Tuesday, October 25, 2016

Do Biofuels Produce Less Carbon Emissions than Petroleum Fuels?

Carbon balance effects of U.S. biofuel production and use (John M. DeCicco, Danielle Yuqiao Liu, Joonghyeok Heo, Rashmi Krishnan, Angelika Kurthen, Louise Wang, Climatic Change, Aug. 25, 2016)

Also discussed here: Biofuels increase, rather than decrease, heat-trapping carbon dioxide emissions (ScienceDaily, Aug.25, 2016)

And here: Controversial study claims biofuels aren’t carbon neutral, says it’s much worse than gasoline (ZNE Science, Aug. 26, 2016)

Today we review research into the belief assumed by government policy to justify agricultural subsidies that biofuels (mostly from corn and soy beans) which currently amounts to 14.6 B gallons/year (or 6% of emissions) offset carbon emissions using petroleum products. This belief is based on the supposition that emissions from biofuels balance carbon emissions by absorbing CO2 from the atmosphere during photosynthesis from the new crops. Results indicate that this additional carbon uptake is only 37% of the emissions from biofuels. The conclusion reached is that the rising use of biofuels (which has tripled over the last 10 years) has resulted in net increase rather than a net decrease in carbon emissions.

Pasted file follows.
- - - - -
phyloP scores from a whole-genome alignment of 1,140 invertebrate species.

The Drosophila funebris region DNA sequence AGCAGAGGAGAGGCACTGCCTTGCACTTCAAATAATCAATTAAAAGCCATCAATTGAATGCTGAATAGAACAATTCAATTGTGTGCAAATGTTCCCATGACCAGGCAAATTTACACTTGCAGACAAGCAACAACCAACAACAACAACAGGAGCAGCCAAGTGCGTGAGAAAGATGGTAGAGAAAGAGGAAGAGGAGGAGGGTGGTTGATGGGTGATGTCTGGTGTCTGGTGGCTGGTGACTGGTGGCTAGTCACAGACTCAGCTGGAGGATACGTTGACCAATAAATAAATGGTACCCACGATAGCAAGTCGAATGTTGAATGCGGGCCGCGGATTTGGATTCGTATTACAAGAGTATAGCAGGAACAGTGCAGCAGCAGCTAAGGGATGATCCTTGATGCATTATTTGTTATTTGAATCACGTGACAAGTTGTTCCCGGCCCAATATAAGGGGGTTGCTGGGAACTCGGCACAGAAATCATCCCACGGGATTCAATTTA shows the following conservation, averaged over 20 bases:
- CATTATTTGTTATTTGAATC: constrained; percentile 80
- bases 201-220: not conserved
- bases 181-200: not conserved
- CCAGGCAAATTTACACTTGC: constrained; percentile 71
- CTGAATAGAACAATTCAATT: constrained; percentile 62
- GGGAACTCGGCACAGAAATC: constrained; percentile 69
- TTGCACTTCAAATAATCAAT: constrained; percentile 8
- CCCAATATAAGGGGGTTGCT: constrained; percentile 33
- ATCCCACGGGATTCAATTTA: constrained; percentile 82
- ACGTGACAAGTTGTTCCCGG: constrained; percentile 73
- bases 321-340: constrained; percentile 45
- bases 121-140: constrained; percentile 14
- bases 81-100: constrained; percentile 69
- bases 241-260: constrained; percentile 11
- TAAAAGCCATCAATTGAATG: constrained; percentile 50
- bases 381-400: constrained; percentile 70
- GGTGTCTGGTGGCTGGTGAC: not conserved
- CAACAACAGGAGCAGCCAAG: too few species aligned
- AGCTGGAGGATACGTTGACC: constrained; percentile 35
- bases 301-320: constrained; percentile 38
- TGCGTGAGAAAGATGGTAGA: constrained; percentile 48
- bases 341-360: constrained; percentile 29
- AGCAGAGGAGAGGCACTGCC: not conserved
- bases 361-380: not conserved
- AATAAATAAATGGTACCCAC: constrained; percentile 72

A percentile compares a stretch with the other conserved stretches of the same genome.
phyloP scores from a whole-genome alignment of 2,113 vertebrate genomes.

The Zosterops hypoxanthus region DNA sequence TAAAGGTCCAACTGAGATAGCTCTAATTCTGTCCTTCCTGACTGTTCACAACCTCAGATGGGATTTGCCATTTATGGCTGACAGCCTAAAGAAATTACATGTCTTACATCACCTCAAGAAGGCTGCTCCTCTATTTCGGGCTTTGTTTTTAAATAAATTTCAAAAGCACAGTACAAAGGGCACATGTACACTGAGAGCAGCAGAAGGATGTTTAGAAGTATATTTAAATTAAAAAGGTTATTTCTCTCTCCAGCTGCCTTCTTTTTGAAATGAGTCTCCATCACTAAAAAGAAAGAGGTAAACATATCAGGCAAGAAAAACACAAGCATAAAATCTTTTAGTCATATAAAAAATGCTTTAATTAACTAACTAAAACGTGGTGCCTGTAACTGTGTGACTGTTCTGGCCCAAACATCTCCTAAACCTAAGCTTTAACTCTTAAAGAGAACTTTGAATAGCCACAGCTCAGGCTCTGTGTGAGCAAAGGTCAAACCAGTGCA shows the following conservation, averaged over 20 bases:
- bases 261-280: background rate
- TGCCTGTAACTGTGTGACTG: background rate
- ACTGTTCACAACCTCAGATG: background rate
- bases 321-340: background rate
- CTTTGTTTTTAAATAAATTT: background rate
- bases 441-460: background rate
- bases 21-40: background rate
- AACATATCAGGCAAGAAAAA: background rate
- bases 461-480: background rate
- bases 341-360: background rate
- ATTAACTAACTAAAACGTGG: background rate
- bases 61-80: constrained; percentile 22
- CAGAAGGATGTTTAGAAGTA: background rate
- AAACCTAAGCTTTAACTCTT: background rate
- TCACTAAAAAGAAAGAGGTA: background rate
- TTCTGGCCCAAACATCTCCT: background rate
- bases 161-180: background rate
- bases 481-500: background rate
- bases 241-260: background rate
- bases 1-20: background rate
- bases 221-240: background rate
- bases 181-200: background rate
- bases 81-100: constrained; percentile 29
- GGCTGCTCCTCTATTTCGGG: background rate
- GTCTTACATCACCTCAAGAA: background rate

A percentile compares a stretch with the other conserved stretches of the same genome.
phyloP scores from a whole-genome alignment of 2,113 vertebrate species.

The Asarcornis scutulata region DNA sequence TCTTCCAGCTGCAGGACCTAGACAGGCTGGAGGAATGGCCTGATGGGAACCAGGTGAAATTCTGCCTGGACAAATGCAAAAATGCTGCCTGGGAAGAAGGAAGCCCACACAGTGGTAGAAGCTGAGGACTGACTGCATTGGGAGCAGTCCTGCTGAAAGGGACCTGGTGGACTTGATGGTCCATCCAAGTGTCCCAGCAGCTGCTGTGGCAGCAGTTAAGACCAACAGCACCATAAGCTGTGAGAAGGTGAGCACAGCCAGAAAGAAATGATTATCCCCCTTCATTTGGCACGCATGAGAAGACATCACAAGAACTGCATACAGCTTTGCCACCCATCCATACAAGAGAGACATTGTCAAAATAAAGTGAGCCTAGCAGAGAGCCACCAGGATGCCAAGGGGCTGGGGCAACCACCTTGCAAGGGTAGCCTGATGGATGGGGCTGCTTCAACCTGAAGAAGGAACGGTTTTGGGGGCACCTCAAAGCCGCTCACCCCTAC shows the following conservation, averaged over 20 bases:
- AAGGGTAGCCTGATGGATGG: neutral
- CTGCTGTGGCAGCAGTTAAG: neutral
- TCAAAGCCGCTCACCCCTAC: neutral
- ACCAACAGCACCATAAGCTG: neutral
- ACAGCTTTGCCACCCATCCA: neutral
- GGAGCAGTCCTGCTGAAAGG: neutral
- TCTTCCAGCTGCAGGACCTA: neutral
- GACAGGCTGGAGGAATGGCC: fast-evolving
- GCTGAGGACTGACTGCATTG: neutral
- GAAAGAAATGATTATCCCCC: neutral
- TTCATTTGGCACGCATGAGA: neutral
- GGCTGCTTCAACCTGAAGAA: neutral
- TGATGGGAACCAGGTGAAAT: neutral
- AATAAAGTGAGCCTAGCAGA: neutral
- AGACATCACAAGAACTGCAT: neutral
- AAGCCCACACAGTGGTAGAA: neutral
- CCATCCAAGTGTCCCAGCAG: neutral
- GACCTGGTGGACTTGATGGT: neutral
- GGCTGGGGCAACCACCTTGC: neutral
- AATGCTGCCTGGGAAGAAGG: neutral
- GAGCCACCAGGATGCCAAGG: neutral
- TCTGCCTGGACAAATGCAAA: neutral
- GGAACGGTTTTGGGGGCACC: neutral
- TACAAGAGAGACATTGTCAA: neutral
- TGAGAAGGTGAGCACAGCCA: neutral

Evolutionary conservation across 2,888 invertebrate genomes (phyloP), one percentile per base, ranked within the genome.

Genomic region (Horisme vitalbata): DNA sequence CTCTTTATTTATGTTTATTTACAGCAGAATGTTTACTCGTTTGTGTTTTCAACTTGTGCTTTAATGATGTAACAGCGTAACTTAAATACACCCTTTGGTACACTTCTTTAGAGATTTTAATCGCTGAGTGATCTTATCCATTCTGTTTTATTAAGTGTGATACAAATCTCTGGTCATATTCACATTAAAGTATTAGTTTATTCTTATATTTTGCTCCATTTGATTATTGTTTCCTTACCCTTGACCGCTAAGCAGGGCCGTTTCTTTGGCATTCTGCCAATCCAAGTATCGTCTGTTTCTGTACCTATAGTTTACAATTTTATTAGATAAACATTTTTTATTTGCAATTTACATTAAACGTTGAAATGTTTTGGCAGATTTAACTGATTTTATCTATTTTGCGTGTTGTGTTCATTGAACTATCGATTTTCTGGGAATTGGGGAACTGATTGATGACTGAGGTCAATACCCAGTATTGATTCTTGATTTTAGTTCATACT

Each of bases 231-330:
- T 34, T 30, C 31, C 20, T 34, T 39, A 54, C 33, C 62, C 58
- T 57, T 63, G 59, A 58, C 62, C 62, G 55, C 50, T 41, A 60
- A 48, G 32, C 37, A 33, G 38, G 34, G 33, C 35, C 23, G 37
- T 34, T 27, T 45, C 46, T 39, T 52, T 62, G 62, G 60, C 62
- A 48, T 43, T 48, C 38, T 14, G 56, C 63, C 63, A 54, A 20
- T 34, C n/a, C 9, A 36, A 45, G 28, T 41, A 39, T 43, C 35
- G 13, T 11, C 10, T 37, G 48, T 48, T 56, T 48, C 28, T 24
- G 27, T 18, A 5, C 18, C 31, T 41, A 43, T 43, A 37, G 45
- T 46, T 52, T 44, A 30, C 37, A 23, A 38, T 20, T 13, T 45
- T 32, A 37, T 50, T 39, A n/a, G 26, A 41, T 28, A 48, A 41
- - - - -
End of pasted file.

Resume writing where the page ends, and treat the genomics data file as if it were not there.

Key Quotes:

“Production and consumption of biofuels, meaning biomass-based liquids such as biodiesel and ethanol, has grown steadily in the United States, from 4.2 billion gallons … in 2005 to 14.6 billion gallons .. in 2013”

“In 2013, biofuels accounted for 5.8 % of motor fuel energy end-use and 5.6 % of tailpipe CO2 emissions, up from a 1.4 % share in 2005.”

 “While U.S. biofuel use rose … over this period, additional carbon uptake on cropland was enough to offset only 37 % of the biofuel-related biogenic CO2 emissions. This result falsifies the assumption of a full offset made by LCA and other GHG accounting methods that assume biofuel carbon neutrality

 “Once estimates from the literature for process emissions and displacement effects including land-use change are considered, the conclusion is that U.S. biofuel use to date is associated with a net increase rather than a net decrease in CO2 emissions.”

 “Carbon uptake is dominated by corn, which has the largest planted area and a higher yield than other crops. The carbon harvest from corn alone rose by 25 TgC/yr over the analysis period due to a 17 % increase in planted area and a 7 % increase in yield. The corn-soy rotation is the most extensive U.S. farming practice and soybeans are second to corn basis in planted area. However, soybean yields average less than one-third those of corn by volume and only about 25 % those of corn on a carbon basis.”

 “errors arise when bioenergy is treated as carbon neutral in national and subnational policies, which do not impose globally coherent accounting that tracks all carbon stock changes”

“the conclusion is that rising U.S. biofuel use has been associated with a net increase rather than a net decrease in CO2 emissions. This finding contrasts with those of LCA studies which indicate that even crop-based biofuels such as corn ethanol and soy biodiesel offer modest net GHG reductions.”

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